Collaboration with Mzuzu University.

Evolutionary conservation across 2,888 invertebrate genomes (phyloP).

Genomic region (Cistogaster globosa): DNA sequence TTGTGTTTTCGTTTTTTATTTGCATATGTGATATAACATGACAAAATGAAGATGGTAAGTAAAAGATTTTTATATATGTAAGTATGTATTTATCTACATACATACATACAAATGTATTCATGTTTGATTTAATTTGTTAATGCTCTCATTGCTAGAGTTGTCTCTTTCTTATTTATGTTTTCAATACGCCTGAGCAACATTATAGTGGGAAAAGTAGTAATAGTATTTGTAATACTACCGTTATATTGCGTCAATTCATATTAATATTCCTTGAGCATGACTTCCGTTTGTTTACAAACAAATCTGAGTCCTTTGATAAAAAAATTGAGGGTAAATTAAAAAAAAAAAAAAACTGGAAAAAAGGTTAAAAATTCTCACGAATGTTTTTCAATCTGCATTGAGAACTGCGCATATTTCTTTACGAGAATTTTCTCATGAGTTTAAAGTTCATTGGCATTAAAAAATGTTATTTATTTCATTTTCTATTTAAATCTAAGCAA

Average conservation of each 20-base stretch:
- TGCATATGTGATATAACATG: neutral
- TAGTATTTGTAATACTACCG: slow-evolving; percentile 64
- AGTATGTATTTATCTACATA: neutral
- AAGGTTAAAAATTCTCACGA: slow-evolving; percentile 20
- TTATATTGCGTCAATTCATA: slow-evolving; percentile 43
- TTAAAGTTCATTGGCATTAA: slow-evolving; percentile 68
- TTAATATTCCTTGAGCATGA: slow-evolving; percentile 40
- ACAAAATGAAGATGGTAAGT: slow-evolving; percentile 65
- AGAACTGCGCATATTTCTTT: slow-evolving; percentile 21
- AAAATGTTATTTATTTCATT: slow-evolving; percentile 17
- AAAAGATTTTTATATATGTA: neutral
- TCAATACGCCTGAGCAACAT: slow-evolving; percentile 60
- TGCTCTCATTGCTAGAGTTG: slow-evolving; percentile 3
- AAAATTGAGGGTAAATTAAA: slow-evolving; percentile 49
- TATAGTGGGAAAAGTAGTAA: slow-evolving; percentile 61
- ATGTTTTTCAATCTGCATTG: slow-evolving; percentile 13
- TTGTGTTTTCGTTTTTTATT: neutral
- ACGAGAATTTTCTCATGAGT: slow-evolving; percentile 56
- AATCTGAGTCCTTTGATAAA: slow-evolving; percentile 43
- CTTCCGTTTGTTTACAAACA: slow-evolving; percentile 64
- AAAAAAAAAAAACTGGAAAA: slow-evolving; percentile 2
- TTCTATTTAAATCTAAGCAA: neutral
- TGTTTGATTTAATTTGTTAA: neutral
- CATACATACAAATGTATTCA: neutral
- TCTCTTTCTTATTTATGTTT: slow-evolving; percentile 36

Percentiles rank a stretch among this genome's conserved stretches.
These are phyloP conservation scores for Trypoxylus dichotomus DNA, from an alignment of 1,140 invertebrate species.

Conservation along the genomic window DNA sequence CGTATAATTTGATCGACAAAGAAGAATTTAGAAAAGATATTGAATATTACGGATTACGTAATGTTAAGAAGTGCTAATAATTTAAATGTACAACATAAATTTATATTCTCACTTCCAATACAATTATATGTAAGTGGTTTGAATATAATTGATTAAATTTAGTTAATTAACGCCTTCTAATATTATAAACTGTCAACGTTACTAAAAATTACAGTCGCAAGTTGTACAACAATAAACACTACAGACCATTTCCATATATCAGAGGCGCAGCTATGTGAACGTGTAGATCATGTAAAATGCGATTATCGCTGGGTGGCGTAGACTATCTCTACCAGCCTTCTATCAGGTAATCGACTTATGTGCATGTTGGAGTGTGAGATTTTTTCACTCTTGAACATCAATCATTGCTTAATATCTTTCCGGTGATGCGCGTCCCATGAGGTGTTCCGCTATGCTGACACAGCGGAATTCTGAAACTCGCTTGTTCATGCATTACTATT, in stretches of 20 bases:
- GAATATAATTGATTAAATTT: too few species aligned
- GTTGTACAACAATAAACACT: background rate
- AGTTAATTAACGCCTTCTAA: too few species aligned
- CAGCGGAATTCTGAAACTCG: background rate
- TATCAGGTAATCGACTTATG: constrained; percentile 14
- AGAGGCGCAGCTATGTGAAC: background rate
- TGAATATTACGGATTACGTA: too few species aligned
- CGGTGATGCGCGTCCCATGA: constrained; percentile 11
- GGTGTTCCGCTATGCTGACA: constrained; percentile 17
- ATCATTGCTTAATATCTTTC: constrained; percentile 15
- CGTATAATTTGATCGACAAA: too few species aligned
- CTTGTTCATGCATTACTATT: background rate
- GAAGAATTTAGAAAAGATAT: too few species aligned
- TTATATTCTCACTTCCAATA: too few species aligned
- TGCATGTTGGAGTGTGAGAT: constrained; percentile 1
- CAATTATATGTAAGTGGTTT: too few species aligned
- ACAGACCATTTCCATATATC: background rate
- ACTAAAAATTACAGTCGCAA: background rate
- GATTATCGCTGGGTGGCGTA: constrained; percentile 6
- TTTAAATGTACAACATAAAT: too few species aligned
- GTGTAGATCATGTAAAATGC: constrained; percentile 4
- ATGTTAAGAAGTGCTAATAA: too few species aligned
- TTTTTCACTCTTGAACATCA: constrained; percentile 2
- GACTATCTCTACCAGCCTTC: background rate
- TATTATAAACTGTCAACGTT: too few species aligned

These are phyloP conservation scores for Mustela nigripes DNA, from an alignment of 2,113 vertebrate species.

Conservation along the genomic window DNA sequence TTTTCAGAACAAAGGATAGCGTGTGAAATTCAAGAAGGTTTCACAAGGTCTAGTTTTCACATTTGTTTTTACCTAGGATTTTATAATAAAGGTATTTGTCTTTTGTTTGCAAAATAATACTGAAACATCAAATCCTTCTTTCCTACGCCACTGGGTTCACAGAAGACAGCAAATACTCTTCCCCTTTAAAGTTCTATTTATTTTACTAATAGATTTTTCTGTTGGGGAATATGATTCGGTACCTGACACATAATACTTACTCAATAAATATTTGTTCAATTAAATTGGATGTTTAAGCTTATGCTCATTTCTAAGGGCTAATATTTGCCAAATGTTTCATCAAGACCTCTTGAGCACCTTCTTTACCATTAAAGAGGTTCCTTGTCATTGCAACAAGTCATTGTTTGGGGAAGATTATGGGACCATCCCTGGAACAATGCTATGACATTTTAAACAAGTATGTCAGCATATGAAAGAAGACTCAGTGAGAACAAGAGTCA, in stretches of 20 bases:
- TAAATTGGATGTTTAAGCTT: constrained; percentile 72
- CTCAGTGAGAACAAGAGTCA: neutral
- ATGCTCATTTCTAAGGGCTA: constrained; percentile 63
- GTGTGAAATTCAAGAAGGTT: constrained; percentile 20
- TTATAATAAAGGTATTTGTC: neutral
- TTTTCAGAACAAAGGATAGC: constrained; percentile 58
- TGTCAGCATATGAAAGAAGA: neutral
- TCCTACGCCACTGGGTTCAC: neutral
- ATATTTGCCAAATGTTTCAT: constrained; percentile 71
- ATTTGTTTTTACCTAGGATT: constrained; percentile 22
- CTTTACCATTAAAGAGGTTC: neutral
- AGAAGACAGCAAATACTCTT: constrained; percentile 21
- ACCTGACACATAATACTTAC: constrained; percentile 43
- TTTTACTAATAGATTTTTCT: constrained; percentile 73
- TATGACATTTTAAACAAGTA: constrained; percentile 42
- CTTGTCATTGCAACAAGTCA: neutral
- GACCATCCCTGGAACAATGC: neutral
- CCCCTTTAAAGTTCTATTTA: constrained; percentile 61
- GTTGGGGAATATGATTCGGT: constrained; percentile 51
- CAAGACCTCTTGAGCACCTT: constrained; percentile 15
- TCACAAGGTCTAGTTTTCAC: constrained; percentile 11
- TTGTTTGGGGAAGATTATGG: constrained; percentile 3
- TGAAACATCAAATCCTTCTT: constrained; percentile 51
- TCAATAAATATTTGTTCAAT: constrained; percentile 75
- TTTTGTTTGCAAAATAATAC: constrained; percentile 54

Feed can represent over 75% of aquaculture farms’ operating costs, and this is highly dependent on the protein source, which is usually wild-caught fish. This has many implications for the sustainability of fish farms and the resilience of the aquaculture industry. Furthermore, ingredients used to feed fish should not be competing for human consumption. Therefore one of the most prominent types of research avenues is to find locally available ingredients to substitute fish meal in aquaculture feeds. Studies into alternative sources of protein to fish meal have investigated plants as protein sources. While extremely useful, they all show that plants are incomplete protein sources, which is why amino acids such as methionine must be supplemented. Recently, insect meals have been of interest as their protein content is adequate, they are seen as sustainable feeds since they are normally fed organic waste, they are environmentally greener and can contribute to circular economy (by converting wastes into useful materials) and affordable. The proposed project will perform a pilot study on the use of insect larvae grown on pre-consumer organic wastes as a live food for tilapia culture in Malawi.